lv9 ~~ R*lv1 + R*lv2 + R*lv3 + R*lv4 + R*lv5 + R*lv6 + R*lv7 + R*lv8
lv8 ~~ R*lv1 + R*lv2 + R*lv3 + R*lv4 + R*lv5 + R*lv6 + R*lv7
lv7 ~~ R*lv1 + R*lv2 + R*lv3 + R*lv4 + R*lv5 + R*lv6
lv6 ~~ R*lv1 + R*lv2 + R*lv3 + R*lv4 + R*lv5
lv5 ~~ R*lv1 + R*lv2 + R*lv3 + R*lv4
lv4 ~~ R*lv1 + R*lv2 + R*lv3
lv3 ~~ R*lv1 + R*lv2
lv2 ~~ R*lv1'
```

Further, it is important to note that the population model is identical for all model sizes, i.e., the number of indicators (i) and the number of latent variables (lv) as the lavaan function cfa automatically drops unused variables depending on the model being estimated. Standardized coefficients (standardized factor loading, correlations) are assumed.

## Step 3: Determine the target model

Once the population model is determined, our approach determines the CFA model that is estimated based on our loop, the target model. For example, if we want to estimate flexible cutoffs for a model with four latent variables and four manifest indicators per latent variable, the target model can be written in standard lavaan syntax as:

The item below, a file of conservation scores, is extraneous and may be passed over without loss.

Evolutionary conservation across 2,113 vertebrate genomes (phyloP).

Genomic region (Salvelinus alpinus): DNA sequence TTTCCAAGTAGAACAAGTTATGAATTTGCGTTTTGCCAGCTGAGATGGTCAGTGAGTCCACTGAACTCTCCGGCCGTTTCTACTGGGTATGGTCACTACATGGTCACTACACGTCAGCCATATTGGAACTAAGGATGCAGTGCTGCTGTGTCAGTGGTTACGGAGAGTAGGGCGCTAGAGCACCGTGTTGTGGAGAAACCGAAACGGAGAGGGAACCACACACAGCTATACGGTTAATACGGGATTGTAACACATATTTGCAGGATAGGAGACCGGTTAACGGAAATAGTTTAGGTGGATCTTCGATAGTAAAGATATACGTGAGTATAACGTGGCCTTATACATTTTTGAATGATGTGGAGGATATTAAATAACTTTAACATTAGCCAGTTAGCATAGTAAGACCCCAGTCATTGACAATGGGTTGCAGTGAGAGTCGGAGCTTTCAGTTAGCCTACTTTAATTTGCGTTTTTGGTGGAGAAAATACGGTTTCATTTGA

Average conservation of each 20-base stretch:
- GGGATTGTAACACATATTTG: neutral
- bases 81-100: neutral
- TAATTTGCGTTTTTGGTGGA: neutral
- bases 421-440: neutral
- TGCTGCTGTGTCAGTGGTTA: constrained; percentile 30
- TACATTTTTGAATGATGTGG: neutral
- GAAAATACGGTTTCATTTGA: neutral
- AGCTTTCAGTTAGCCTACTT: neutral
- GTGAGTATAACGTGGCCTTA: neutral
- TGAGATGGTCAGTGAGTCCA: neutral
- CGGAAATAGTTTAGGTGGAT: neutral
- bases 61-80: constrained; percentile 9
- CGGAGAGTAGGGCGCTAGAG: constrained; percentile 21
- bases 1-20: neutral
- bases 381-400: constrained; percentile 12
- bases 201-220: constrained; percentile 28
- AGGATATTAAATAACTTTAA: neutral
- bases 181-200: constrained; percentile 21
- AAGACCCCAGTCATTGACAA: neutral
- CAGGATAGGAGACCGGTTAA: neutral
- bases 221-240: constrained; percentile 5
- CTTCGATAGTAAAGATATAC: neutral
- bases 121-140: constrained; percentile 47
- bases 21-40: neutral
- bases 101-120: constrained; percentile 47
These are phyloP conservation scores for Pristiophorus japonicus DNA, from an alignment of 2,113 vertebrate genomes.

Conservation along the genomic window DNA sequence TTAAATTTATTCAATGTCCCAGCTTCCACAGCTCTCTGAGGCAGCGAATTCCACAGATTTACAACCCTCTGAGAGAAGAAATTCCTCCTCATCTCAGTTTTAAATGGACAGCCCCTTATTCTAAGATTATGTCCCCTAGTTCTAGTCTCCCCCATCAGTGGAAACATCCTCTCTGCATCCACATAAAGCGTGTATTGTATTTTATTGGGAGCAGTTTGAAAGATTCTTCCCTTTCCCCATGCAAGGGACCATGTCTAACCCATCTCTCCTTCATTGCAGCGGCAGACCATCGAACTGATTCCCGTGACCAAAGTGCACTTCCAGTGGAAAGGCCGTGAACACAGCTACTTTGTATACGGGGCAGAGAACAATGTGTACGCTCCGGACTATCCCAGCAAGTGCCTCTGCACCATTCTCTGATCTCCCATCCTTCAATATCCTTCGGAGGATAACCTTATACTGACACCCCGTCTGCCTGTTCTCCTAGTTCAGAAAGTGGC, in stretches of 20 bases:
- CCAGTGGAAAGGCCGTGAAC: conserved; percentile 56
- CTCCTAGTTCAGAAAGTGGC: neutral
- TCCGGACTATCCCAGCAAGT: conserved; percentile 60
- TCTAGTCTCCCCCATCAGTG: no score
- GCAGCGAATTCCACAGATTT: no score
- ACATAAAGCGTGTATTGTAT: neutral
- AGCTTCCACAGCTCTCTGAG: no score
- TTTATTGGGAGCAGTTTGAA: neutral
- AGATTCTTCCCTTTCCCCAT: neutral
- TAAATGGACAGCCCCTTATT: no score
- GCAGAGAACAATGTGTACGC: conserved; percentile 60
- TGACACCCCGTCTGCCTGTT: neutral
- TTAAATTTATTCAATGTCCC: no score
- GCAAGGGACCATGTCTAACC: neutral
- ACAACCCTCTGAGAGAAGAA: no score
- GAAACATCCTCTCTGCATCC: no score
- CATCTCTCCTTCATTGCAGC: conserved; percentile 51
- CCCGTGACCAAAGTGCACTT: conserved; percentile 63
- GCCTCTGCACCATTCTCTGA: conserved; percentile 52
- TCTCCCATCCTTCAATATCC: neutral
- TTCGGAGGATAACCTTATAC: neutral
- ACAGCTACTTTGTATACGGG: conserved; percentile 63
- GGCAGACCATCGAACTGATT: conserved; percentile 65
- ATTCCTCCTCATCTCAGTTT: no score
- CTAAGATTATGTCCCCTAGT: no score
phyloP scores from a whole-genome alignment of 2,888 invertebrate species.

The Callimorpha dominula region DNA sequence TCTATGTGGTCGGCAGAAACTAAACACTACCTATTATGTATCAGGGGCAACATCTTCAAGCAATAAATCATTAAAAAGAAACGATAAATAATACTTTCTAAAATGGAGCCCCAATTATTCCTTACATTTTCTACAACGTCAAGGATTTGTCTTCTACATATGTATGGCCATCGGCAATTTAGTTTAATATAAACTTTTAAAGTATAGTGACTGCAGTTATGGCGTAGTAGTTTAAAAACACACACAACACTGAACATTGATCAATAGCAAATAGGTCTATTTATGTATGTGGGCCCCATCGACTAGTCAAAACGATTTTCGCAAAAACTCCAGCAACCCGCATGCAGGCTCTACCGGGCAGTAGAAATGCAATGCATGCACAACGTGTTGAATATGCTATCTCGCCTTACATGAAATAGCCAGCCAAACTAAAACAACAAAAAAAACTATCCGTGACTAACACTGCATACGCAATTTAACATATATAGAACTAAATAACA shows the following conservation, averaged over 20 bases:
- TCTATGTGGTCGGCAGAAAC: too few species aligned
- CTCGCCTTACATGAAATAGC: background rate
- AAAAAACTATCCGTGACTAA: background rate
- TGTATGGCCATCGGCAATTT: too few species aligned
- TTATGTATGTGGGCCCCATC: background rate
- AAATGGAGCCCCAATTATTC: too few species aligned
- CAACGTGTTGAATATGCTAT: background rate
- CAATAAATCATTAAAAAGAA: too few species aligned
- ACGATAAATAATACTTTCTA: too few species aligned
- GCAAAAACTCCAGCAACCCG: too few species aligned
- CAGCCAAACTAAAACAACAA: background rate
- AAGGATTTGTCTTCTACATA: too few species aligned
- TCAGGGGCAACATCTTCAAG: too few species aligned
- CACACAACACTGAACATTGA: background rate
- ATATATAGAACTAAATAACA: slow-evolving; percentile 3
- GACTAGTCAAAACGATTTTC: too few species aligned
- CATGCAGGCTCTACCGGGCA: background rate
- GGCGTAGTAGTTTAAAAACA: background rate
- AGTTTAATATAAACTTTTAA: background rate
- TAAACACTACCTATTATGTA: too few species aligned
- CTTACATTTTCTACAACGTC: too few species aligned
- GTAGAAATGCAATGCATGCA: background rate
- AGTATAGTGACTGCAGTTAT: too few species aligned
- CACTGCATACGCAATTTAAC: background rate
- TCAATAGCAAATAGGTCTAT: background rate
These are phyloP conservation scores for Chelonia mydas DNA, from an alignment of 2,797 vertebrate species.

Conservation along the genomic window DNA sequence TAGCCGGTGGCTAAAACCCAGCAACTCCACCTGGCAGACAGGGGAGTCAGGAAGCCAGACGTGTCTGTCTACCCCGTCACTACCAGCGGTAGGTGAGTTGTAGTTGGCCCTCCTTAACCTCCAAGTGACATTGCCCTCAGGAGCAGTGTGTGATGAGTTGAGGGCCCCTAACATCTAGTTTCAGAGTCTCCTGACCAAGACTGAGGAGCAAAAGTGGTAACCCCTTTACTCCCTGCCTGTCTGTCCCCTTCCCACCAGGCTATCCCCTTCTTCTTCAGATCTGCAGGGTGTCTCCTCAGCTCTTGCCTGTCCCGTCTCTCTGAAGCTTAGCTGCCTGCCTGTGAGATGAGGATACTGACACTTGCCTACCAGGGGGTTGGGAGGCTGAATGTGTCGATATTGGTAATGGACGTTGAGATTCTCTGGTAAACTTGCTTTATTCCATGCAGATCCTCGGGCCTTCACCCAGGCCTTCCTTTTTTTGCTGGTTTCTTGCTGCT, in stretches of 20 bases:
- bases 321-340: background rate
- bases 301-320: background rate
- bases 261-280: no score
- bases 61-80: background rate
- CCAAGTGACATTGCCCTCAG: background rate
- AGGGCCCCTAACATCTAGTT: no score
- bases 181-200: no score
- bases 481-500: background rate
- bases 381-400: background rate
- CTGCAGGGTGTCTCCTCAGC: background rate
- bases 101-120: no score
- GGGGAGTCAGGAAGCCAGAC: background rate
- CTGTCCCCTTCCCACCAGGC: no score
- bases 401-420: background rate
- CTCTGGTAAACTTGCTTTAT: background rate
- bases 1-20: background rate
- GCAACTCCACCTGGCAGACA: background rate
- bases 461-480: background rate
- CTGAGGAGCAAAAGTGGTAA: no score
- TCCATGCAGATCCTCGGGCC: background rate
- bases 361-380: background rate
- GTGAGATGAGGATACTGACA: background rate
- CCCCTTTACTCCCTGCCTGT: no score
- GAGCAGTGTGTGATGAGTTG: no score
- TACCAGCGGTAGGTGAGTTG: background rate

```
cfa.4.4 <- '
lv1.4 =~ x1_1 + x1_2 + x1_3 + x1_4
lv2.4 =~ x2_1 + x2_2 + x2_3 + x2_4
lv3.4 =~ x3_1 + x3_2 + x3_3 + x3_4
lv4.4 =~ x4_1 + x4_2 + x4_3 + x4_4'
```

Again, ‚lv‘ denotes a latent variable, ‚x‘ a manifest indicator. Hence, ‚lv1.4‘ states that a first latent variable consisting of four indicators is estimated based on four corresponding indicators (e.g., ‚x1_1‘). Naming the variables in that manner helped to generalize the code a bit. For example, if one writes the model for ten latent variables with four indicators each, the code for ‚lv1.4‘ can be recycled. Please note that the target model is always correctly specified. Hence, flexible cutoffs do not need assumptions about misspecified models. Please also note that the ‚cfa‘ function in lavaan automatically drops unneeded variables from the population model.

## Step 4: Generate the data